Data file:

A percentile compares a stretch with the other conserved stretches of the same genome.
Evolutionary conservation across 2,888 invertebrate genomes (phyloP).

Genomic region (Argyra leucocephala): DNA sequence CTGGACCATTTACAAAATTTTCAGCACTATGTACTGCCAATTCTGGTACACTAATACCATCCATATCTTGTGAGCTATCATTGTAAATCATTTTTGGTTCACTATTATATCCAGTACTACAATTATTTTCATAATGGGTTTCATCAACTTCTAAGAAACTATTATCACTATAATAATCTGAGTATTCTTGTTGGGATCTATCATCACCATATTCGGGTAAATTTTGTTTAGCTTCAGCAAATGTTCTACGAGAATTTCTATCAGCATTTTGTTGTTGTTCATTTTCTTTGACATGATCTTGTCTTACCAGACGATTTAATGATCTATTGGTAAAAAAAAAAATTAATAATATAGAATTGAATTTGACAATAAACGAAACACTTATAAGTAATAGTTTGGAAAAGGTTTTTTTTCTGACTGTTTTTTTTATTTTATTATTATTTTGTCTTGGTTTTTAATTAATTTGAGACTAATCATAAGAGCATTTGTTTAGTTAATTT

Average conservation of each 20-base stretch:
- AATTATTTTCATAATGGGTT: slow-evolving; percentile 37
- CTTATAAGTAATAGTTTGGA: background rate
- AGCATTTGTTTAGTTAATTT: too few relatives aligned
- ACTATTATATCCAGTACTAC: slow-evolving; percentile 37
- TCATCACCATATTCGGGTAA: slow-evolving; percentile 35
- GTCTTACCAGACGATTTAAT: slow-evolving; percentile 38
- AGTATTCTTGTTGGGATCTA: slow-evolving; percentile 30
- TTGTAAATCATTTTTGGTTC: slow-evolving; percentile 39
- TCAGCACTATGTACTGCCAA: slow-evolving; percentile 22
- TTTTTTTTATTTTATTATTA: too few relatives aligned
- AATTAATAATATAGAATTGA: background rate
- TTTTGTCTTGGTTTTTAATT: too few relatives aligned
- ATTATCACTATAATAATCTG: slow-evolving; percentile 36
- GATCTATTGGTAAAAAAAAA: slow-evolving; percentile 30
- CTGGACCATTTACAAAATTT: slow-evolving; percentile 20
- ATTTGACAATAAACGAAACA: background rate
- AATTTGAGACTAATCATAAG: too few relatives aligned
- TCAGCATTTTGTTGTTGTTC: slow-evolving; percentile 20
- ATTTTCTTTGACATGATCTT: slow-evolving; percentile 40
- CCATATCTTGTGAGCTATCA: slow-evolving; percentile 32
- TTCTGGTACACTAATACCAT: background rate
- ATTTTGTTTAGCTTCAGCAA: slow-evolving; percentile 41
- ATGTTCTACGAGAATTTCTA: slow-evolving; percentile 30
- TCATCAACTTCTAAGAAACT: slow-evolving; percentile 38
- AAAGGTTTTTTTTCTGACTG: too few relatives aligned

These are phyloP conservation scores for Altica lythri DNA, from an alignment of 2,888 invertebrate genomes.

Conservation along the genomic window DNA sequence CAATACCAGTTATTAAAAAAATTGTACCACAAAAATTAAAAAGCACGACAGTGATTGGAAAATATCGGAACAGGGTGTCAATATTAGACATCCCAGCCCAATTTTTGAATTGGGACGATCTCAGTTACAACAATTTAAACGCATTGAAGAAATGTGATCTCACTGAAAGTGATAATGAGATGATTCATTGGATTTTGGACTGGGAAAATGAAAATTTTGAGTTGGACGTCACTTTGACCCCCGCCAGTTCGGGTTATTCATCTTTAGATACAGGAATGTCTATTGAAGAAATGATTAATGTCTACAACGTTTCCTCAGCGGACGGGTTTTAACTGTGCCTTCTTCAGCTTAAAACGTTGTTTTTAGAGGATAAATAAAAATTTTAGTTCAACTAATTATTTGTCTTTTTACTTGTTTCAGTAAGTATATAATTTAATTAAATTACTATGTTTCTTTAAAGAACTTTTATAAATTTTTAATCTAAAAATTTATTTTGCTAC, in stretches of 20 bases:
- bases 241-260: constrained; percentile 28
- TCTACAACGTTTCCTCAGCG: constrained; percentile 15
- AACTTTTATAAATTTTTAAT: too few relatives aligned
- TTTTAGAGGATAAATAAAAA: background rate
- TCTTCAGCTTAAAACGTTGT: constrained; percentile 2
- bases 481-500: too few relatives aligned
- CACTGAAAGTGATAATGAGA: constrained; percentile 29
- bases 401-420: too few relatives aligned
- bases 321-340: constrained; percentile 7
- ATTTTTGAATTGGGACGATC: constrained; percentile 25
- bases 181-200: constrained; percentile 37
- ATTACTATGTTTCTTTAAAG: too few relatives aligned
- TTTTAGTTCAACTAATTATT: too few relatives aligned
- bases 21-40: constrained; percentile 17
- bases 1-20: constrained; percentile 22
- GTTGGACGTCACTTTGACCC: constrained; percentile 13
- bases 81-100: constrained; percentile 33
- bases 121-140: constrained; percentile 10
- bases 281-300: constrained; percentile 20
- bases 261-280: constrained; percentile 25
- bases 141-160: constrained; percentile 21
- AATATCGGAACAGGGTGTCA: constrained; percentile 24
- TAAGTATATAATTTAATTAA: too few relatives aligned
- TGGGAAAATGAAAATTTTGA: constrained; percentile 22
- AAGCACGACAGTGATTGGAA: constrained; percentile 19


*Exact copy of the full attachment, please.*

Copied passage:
A percentile compares a stretch with the other conserved stretches of the same genome.
Evolutionary conservation across 2,888 invertebrate genomes (phyloP).

Genomic region (Argyra leucocephala): DNA sequence CTGGACCATTTACAAAATTTTCAGCACTATGTACTGCCAATTCTGGTACACTAATACCATCCATATCTTGTGAGCTATCATTGTAAATCATTTTTGGTTCACTATTATATCCAGTACTACAATTATTTTCATAATGGGTTTCATCAACTTCTAAGAAACTATTATCACTATAATAATCTGAGTATTCTTGTTGGGATCTATCATCACCATATTCGGGTAAATTTTGTTTAGCTTCAGCAAATGTTCTACGAGAATTTCTATCAGCATTTTGTTGTTGTTCATTTTCTTTGACATGATCTTGTCTTACCAGACGATTTAATGATCTATTGGTAAAAAAAAAAATTAATAATATAGAATTGAATTTGACAATAAACGAAACACTTATAAGTAATAGTTTGGAAAAGGTTTTTTTTCTGACTGTTTTTTTTATTTTATTATTATTTTGTCTTGGTTTTTAATTAATTTGAGACTAATCATAAGAGCATTTGTTTAGTTAATTT

Average conservation of each 20-base stretch:
- AATTATTTTCATAATGGGTT: slow-evolving; percentile 37
- CTTATAAGTAATAGTTTGGA: background rate
- AGCATTTGTTTAGTTAATTT: too few relatives aligned
- ACTATTATATCCAGTACTAC: slow-evolving; percentile 37
- TCATCACCATATTCGGGTAA: slow-evolving; percentile 35
- GTCTTACCAGACGATTTAAT: slow-evolving; percentile 38
- AGTATTCTTGTTGGGATCTA: slow-evolving; percentile 30
- TTGTAAATCATTTTTGGTTC: slow-evolving; percentile 39
- TCAGCACTATGTACTGCCAA: slow-evolving; percentile 22
- TTTTTTTTATTTTATTATTA: too few relatives aligned
- AATTAATAATATAGAATTGA: background rate
- TTTTGTCTTGGTTTTTAATT: too few relatives aligned
- ATTATCACTATAATAATCTG: slow-evolving; percentile 36
- GATCTATTGGTAAAAAAAAA: slow-evolving; percentile 30
- CTGGACCATTTACAAAATTT: slow-evolving; percentile 20
- ATTTGACAATAAACGAAACA: background rate
- AATTTGAGACTAATCATAAG: too few relatives aligned
- TCAGCATTTTGTTGTTGTTC: slow-evolving; percentile 20
- ATTTTCTTTGACATGATCTT: slow-evolving; percentile 40
- CCATATCTTGTGAGCTATCA: slow-evolving; percentile 32
- TTCTGGTACACTAATACCAT: background rate
- ATTTTGTTTAGCTTCAGCAA: slow-evolving; percentile 41
- ATGTTCTACGAGAATTTCTA: slow-evolving; percentile 30
- TCATCAACTTCTAAGAAACT: slow-evolving; percentile 38
- AAAGGTTTTTTTTCTGACTG: too few relatives aligned

These are phyloP conservation scores for Altica lythri DNA, from an alignment of 2,888 invertebrate genomes.

Conservation along the genomic window DNA sequence CAATACCAGTTATTAAAAAAATTGTACCACAAAAATTAAAAAGCACGACAGTGATTGGAAAATATCGGAACAGGGTGTCAATATTAGACATCCCAGCCCAATTTTTGAATTGGGACGATCTCAGTTACAACAATTTAAACGCATTGAAGAAATGTGATCTCACTGAAAGTGATAATGAGATGATTCATTGGATTTTGGACTGGGAAAATGAAAATTTTGAGTTGGACGTCACTTTGACCCCCGCCAGTTCGGGTTATTCATCTTTAGATACAGGAATGTCTATTGAAGAAATGATTAATGTCTACAACGTTTCCTCAGCGGACGGGTTTTAACTGTGCCTTCTTCAGCTTAAAACGTTGTTTTTAGAGGATAAATAAAAATTTTAGTTCAACTAATTATTTGTCTTTTTACTTGTTTCAGTAAGTATATAATTTAATTAAATTACTATGTTTCTTTAAAGAACTTTTATAAATTTTTAATCTAAAAATTTATTTTGCTAC, in stretches of 20 bases:
- bases 241-260: constrained; percentile 28
- TCTACAACGTTTCCTCAGCG: constrained; percentile 15
- AACTTTTATAAATTTTTAAT: too few relatives aligned
- TTTTAGAGGATAAATAAAAA: background rate
- TCTTCAGCTTAAAACGTTGT: constrained; percentile 2
- bases 481-500: too few relatives aligned
- CACTGAAAGTGATAATGAGA: constrained; percentile 29
- bases 401-420: too few relatives aligned
- bases 321-340: constrained; percentile 7
- ATTTTTGAATTGGGACGATC: constrained; percentile 25
- bases 181-200: constrained; percentile 37
- ATTACTATGTTTCTTTAAAG: too few relatives aligned
- TTTTAGTTCAACTAATTATT: too few relatives aligned
- bases 21-40: constrained; percentile 17
- bases 1-20: constrained; percentile 22
- GTTGGACGTCACTTTGACCC: constrained; percentile 13
- bases 81-100: constrained; percentile 33
- bases 121-140: constrained; percentile 10
- bases 281-300: constrained; percentile 20
- bases 261-280: constrained; percentile 25
- bases 141-160: constrained; percentile 21
- AATATCGGAACAGGGTGTCA: constrained; percentile 24
- TAAGTATATAATTTAATTAA: too few relatives aligned
- TGGGAAAATGAAAATTTTGA: constrained; percentile 22
- AAGCACGACAGTGATTGGAA: constrained; percentile 19